At a time when social and political tensions permeate our everyday existence, groundbreaking indie favorite Dispatch have released a sort of antidote to modern existential despair in the form of their latest album America, Location 12. Dispatch was woke long before the concept of woke-ness existed, and their big-hearted social consciousness has never been put to better use as a salve for all the pain and fear of the current world social climate. The album is sentimental, hopeful, and groovy as hell.
A band that has always danced back and forth between the genres of indie rock, roots, reggae, folk and jam, Dispatch pulls from all phases of their twenty year on-and-off career on this record. Now settled back into band-dom after their retirement in 2004 and subsequent return to recording in 2011, their current sound is more reminiscent of their early long-form rambling folk-rock a la their 1997 album Bang Bang. There are so many retro sound references here and they all hit hard, filtered through the band’s innate sense of authenticity. Whether they’re channeling psychedelic-era Beatles (as they do on the awesome track Midnight Lorry) or the quintessential 70’s folk sound as reinvented in the contemporary idiom by the likes of Edward Sharpe And The Magnetic Zeros (on the gorgeously uplifting Begin Again), they always sound like themselves. There are more catchy hooks and sing-a-long choruses than on their previous post-reunion records, which gives the album an insanely feel-good quality.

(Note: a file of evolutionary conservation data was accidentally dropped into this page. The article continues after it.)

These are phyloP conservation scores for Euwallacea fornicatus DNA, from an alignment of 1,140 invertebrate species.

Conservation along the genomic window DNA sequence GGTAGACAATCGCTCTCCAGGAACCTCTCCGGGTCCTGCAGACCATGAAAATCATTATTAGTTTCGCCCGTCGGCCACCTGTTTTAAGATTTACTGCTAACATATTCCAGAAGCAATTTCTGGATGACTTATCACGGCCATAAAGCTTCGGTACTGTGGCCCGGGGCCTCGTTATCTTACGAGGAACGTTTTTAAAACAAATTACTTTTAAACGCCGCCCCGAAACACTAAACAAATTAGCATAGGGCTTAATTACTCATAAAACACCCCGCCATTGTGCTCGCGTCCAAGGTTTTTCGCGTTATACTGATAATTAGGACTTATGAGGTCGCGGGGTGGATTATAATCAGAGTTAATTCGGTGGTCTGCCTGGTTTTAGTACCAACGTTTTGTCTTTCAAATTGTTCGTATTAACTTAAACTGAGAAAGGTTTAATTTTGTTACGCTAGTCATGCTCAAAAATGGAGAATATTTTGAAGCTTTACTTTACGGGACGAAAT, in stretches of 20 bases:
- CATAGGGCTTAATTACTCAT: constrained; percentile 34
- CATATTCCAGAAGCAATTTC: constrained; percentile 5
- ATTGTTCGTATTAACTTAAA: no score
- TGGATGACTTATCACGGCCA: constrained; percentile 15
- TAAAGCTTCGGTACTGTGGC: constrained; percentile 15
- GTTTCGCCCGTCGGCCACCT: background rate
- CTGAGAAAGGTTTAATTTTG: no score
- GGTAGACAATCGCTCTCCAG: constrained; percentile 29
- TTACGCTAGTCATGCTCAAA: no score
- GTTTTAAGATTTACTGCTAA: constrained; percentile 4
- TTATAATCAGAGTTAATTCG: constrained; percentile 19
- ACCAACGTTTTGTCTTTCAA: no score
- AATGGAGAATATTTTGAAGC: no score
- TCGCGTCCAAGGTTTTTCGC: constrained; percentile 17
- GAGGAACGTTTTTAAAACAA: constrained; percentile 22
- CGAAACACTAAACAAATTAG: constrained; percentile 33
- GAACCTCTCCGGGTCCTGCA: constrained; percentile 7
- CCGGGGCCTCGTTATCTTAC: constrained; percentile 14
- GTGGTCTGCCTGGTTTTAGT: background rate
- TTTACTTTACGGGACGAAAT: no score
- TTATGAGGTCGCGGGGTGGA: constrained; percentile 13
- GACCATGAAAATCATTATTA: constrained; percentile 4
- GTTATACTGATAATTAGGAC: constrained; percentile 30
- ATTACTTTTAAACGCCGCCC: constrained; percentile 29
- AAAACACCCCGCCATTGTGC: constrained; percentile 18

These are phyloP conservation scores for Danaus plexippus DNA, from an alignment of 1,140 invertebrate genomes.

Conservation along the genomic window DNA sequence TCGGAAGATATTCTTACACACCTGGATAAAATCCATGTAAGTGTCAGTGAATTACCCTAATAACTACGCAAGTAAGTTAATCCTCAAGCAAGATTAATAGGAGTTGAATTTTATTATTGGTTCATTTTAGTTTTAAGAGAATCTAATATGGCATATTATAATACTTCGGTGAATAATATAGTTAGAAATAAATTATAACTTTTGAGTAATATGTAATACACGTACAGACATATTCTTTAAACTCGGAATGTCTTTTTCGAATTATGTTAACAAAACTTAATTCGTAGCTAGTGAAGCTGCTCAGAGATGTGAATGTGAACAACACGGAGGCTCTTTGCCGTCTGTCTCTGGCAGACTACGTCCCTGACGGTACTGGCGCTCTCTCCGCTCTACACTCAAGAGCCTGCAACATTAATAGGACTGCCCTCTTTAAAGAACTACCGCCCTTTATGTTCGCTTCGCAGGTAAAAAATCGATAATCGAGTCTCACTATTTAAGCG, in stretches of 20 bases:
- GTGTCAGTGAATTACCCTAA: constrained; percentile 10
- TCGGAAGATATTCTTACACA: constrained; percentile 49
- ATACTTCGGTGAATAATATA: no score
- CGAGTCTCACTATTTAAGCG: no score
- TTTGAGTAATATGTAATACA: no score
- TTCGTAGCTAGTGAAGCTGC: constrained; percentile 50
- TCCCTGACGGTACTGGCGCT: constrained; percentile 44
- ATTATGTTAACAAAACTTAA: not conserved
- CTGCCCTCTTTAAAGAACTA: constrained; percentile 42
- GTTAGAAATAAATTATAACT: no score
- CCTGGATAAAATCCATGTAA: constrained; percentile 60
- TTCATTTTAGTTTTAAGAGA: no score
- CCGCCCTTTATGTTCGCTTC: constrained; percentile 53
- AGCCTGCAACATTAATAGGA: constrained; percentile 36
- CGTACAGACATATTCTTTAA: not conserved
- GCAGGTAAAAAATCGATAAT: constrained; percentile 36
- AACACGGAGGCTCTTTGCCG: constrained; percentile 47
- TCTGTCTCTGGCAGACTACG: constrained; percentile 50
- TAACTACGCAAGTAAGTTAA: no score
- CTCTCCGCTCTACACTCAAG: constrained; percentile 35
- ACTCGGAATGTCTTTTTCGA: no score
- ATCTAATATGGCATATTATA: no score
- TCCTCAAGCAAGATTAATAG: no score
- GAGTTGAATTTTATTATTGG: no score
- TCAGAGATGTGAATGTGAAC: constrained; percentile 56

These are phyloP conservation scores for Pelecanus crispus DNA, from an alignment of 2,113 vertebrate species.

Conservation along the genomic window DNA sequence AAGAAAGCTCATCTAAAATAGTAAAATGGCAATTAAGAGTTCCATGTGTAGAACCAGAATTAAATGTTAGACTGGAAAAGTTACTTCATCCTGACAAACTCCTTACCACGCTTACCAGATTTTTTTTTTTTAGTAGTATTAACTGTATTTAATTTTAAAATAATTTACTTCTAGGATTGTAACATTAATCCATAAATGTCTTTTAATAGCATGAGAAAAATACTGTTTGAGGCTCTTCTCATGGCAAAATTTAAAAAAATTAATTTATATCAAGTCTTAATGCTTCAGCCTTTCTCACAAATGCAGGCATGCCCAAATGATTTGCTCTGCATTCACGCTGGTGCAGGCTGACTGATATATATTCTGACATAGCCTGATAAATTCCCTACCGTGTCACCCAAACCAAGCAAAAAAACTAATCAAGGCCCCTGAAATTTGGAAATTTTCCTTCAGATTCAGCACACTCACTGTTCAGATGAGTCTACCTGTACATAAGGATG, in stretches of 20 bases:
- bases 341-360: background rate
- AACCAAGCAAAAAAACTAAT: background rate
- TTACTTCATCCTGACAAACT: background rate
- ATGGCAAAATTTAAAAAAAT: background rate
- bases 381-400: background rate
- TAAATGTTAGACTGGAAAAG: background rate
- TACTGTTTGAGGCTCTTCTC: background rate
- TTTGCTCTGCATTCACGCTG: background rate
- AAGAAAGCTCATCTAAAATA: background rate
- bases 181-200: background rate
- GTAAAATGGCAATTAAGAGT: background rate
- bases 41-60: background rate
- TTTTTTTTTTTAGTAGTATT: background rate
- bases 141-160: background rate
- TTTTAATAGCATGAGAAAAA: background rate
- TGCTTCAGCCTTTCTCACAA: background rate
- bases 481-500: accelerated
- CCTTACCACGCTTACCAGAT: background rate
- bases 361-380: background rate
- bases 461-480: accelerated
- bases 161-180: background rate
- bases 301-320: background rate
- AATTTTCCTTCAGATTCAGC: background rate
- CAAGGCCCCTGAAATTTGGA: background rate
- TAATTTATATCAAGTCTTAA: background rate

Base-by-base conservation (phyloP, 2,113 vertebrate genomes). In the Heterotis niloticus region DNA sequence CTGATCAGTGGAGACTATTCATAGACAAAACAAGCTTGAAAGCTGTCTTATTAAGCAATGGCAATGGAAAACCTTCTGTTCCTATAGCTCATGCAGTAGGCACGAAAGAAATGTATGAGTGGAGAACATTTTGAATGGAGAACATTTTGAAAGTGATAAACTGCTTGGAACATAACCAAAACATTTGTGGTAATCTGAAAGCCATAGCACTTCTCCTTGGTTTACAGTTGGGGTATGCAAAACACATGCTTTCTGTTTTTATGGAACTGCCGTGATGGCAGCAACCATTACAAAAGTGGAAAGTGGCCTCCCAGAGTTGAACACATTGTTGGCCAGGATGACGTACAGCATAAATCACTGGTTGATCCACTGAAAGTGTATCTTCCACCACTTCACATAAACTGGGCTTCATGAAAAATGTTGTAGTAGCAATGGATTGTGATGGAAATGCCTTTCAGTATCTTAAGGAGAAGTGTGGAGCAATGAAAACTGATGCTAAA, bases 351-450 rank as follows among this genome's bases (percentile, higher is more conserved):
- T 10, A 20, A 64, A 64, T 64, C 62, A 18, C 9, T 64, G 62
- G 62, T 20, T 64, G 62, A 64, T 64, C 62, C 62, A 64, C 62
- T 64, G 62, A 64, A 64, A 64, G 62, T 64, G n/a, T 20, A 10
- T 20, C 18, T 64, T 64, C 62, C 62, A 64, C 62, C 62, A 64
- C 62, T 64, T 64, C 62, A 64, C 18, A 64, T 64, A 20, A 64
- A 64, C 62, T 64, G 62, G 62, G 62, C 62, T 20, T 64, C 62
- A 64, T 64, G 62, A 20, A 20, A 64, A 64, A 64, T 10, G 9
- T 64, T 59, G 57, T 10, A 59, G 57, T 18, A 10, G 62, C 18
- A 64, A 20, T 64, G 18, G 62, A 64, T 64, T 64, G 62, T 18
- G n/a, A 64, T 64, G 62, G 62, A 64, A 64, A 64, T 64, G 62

Almost every song on America, Location 12 could be a single, they’re all so catchy. And the official singles are instant, timeless classics. Painted Yellow Lines perfectly captures the spirit of the alternative American Dream, not the one marked by capitalism’s dictation of materialism, but the desired freedom of expression and experience that characterizes the pre-Millennial generation just as much as it did the Beat generation. The lyrics sing of the meandering determination to live one’s life on one’s own terms, knowing that time and opportunity is fleeting: “And I have no expectation, just to be be here in the present, and behold you for a second before it all goes away.” Curse And Crush features a killer acoustic guitar hook, thunderous kick drum and one of my favorite lyrical moments on the album: “We run and we gun and we die young/and we curse and we crush and we hide/and we fight and we fuck and we make up/and we love and we shove it aside.”
Not to turn a blind eye to the dark side of the contemporary human existence, the band taps into mankind’s innate paranoia-fueled tendency towards self-destruction on the gritty rock jam Skin The Rabbit. While the folky Ghost Town depicts the pain of impoverished middle-America’s struggle to integrate into the modern technological age: “But I’m still here, most of us are/No happiness here besides the kind you can score.” But in the end, the lingering message of the album is best summed up by the lyrics of Windy Like: “If it’s windy like in the morning and we are all just lost at sea/ we won’t fight, for in the end our only right is to live and love and work and be.”